The Healthy Eating Lab. Yeah, remember that? It used to be where the convenience store is now. I think it had noodles or…fruit or something. It’s really very hard to write an elegiac piece for a place I don’t think I ever went to. Though I guess the fact that neither I nor anyone else ever seemed to actually go there explains why the Healthy Eating Lab met its demise.

As with so many failed establishments, there was likely a point back in its fledgling stages when The Healthy Eating Lab appeared an ideal solution to a legitimate problem. While Late Meal has many devotees, none could argue that Frist has too many healthy choices. And yes, college students will always need a place to get mediocre pizza at 2 a.m., and it is right and proper that Frist should provide that valuable service. But sometimes you need a break from the incessant greasiness of most of the food presented to us in the dining halls and the rest of Frist, and for that a noodle bowl, courtesy of the Lab, would have been quite welcome. In that sense, the Healthy Eating Lab appeared to be a useful addition to Frist. However, it evidently did not live up to expectations.

The main problem, at least in my in-depth analysis (and, due to my having been assigned this article, I feel pretty secure in saying that I’ve spent more time thinking about this than any of the rest of you) was that the Lab operated on charge and cash, and not Late Meal or points. Obviously, if students have already paid for meals, they would be loath to spend more money on other food, even if that other food is much healthier. Whoever came up with the Healthy Eating Lab apparently didn’t recognize this concept, or at least didn’t care. I could probably think of a few other reasons for the failure if I really wanted to keep going (bad location– it was in sort of a poorly-lit corner), but I think that the economic factor was pretty clearly the most important.

But does the end of the Healthy Eating Lab signify anything more…sinister? Surely it must be part of a larger and more elaborate scheme on the part of…someone. Dining Services, the Administration—those who stand to benefit (somehow) from making the campus collectively more unhealthy. In the name of journalistic integrity, I decided to investigate these matters to see if I could uncover the truth. You’re welcome, readers.

First, I went to Thomas Myers, the Director of Frist, in order to see if I could get the real story out of him. Thomas Myers, however, is apparently a very busy man—a suspiciously busy one—who could only meet with me at 9 o’clock on Friday morning. So these explanations came to me by e-mail. Although I can’t properly convey my gravitas and my hunger for the truth in print (this article, for example, is much better when I tell it in person), I think my written questions intimidated him sufficiently to make him cower before the mighty, proverbial pen and spill the full story.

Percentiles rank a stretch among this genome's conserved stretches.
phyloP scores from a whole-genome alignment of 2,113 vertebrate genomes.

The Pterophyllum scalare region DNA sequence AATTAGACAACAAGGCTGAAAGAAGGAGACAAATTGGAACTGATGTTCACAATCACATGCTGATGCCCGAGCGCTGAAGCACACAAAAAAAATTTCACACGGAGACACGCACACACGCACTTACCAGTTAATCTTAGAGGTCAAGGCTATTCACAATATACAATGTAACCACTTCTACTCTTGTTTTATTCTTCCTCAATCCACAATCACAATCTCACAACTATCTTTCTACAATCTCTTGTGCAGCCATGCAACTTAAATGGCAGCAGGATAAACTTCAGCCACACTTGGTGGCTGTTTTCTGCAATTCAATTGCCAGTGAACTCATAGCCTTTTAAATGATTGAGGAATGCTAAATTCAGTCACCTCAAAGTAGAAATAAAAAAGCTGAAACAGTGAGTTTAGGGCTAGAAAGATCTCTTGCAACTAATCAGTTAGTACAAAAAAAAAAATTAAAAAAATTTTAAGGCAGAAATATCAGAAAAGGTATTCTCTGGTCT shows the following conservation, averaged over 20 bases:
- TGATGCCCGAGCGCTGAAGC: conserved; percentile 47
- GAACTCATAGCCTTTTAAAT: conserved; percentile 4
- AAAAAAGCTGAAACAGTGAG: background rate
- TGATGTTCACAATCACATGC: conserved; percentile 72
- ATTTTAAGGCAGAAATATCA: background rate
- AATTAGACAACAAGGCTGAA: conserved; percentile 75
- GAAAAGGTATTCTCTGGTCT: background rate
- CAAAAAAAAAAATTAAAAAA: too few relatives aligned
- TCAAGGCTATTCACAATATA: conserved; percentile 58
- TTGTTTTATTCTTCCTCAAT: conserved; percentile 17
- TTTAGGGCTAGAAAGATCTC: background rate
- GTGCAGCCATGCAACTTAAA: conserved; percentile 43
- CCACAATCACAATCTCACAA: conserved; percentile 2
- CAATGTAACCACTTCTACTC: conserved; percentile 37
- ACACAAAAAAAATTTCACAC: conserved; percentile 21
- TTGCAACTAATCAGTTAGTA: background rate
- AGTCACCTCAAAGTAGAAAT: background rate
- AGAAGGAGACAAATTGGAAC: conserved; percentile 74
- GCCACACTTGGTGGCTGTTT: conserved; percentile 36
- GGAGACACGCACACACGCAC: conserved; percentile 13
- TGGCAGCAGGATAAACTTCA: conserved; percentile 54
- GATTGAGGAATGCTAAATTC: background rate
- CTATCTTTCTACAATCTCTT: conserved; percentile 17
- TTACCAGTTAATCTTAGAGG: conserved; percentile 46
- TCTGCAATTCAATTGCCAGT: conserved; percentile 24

In response to my question of why they would eliminate a valuable and much-beloved campus institution like the Healthy Eating Lab, Mr. Myers said, “The Lab was removed because it was deemed a good location for the C-Store, and because most of the products available at the Lab were available at other places within Frist and on campus, so it was an opportunity to add additional C-Store offerings while not diminishing

the popular items found in the Lab”. At last, the truth comes out. Though I guess that’s actually pretty reasonable.

It’s true, Frist—and the Dining Service food in general— really does need better selection, especially in terms of healthy and vegetarian food. But it seems that if this change ever comes to pass, it will need to be implemented within the food distribution systems that already exist. Don’t give us a separate Healthy Eating Lab with a middling selection of food that can’t go on our meal plan, just give us healthier entrees within the main Frist Gallery.

The expansion of the convenience store is the boon that we get in exchange for the terrible blow that was the loss of the Healthy Eating Lab. And while the expansion of the convenience store seems to have mostly made space for things like tiny cups of Swedish Fish that are selling for $4 (four dollars!), even this does not represent any conspiracy on the part of, say, the school and its investment in Big Agriculture, who produces plenty of cheap subsidized corn, made into cheap high-fructose corn syrup, made into things like Swedish Fish, which then leads inexorably to…grade deflation? I’m not sure. Somehow, this one actually seems pretty hard to pin on the greed/short-sightedness/megalomania of the current administration.

But for those of you Frist-watchers who are eagerly awaiting whatever new change tomorrow may bring, I’ve got an advance tip for you. Think: if the Healthy Eating Lab is gone, and the C-Store moved into its old spot, what will go where the C-Store used to be? Our old friend Tom Myers has the answer to this one too: “In place of the C-Store, a new ice cream and coffee shop will open, called Witherspoon’s – the space will look different and we hope be very appealing and exciting to members of the university community”.

And I know that this is the time when I should probably offer an inspired polemic about the ready availability of Small World coffee and Bent Spoon ice cream on this campus at the expense of more varieties of organic tofu or something, but forgive me for thinking that this “Witherspoon’s” thing actually sounds like it will be sort of—and forgive this word, too– cute. No, it’s not anything new, and in that way it may actually suffer from the same problems that the Healthy Eating Lab did, but I am waiting; I am waiting for it to appeal to and excite me and the other members of the campus community. Even as it does, though, every so often I’ll stop into the C-Store for a cup of Swedish Fish, and remember what once was, and sigh a little, and be sad.